November 1, 2016
By next spring Dr. Steven Kraus plans to turn a blighted region of downtown Carroll, one tied to a long-shuttered coal-fired energy plant, into a medical technology hive humming with 21st century activity, spinning out products for global consumption.
Kraus, 52, a Carroll native, Kuemper Catholic High School alum, chiropractor and entrepreneur, in August purchased land west of Clark Street between Fourth and Fifth streets to locate a $1.2 million building now under construction.
“I love downtown Carroll, always have,” Kraus said. “I also love the history of Carroll. I don’t know why I do, I just do.”
The east-facing, 17,000-square-foot, two-story structure (211 E. Fourth St.), expected to be completed in April, will house Biokinemetrics.
That holding company’s first venture will be with ChiroSight, a digital X-ray assembly and marketing company Kraus is bringing to the United States from Quebec, Canada.
“We bought the assets of the company and are moving the assets here,” Kraus said in an interview Monday.
ChiroSight is expected to employ 12 people in Carroll, The company will build and market the digital technology in Carroll.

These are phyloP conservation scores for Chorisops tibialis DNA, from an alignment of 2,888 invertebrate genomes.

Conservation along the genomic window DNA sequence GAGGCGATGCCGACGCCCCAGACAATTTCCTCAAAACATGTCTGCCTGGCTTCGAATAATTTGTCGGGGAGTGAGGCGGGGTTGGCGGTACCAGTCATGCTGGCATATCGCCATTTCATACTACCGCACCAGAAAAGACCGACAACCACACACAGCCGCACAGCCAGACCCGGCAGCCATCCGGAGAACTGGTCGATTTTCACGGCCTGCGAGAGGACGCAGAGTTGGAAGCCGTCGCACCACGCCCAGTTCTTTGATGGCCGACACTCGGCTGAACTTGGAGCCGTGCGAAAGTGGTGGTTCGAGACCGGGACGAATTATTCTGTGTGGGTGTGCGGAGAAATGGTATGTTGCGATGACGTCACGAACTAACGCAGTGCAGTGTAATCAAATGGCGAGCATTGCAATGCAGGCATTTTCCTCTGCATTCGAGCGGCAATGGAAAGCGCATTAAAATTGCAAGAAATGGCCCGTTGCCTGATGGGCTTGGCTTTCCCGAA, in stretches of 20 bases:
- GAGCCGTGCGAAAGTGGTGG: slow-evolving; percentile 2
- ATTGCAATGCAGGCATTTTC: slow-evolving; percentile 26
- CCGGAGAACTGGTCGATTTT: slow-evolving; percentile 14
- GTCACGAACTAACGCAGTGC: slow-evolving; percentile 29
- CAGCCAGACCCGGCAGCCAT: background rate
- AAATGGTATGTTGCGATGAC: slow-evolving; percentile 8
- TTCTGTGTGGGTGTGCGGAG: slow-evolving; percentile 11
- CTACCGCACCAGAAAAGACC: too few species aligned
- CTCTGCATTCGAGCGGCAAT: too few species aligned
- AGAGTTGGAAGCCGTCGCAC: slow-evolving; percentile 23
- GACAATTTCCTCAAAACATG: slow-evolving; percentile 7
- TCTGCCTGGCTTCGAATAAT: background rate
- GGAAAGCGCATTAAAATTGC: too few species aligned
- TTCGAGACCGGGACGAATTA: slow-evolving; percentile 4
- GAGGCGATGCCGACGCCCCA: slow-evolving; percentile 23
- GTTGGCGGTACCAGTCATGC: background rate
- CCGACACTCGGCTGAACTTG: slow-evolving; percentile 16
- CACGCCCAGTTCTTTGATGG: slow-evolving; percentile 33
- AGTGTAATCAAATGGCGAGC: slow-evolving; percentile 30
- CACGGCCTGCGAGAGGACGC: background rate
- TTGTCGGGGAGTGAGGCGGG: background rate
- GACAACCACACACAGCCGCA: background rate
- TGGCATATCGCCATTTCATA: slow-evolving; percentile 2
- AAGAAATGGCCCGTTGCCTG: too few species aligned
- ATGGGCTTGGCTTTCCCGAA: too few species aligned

“We manufacture the hardware and the software,” Kraus said.
The Biokinemetrics building is being constructed to hold 35 employees in a modern, tech-savvy environment, one Kraus said is inspired by workspaces at Google, Facebook and other companies, albeit on a smaller scale.
Kraus said he has plans to bring more technology businesses to the Biokinemetrics campus in Carroll.
He’ll be recruiting marketing and software and assembly technicians, among other people.
“I’m hearing a lot of kids saying they want to come back,” Kraus said of Carroll’s potential draw. “I think there’s a generational shift that really involves family.”
In addition to the new building, Kraus plans to remodel a former utility on Clark Street, one now used by the Bierl family, previous owners of the land, for Carpet One storage. Kraus is leasing space for that purpose.
In the future, though, he sees a rehabilitated building serving as a location for a microbrewery or restaurant or other businesses.
“I’ve been approached by a number of interested parties,” Kraus said.
He added, “My goal is to preserve that building.”
Kraus noted that tax increment financing, a policy instrument that leverages increased value of property for economic development with an eye on long-term tax-base expansion, is essential to the medical technology center.
“I would not have built a structure in Carroll like this without the Carroll City Council implementing tax increment financing in this area,” Kraus said.
Kraus is the founder of Future Health Inc. and the Family & Specialty Medical Center on Main Street. Dr. Aaron Pick purchased the latter in 2011, and Kraus sold Future Health to a California investment group.
In developing those Main Street properties, once owned by this newspaper, Kraus recharged buildings dating back to the 1880s.
Kraus recalls seeing coal connected to the plant on Clark Street in the city as a boy. Now, he said, Biokinemetrics is planning to use solar-energy panels on its roof.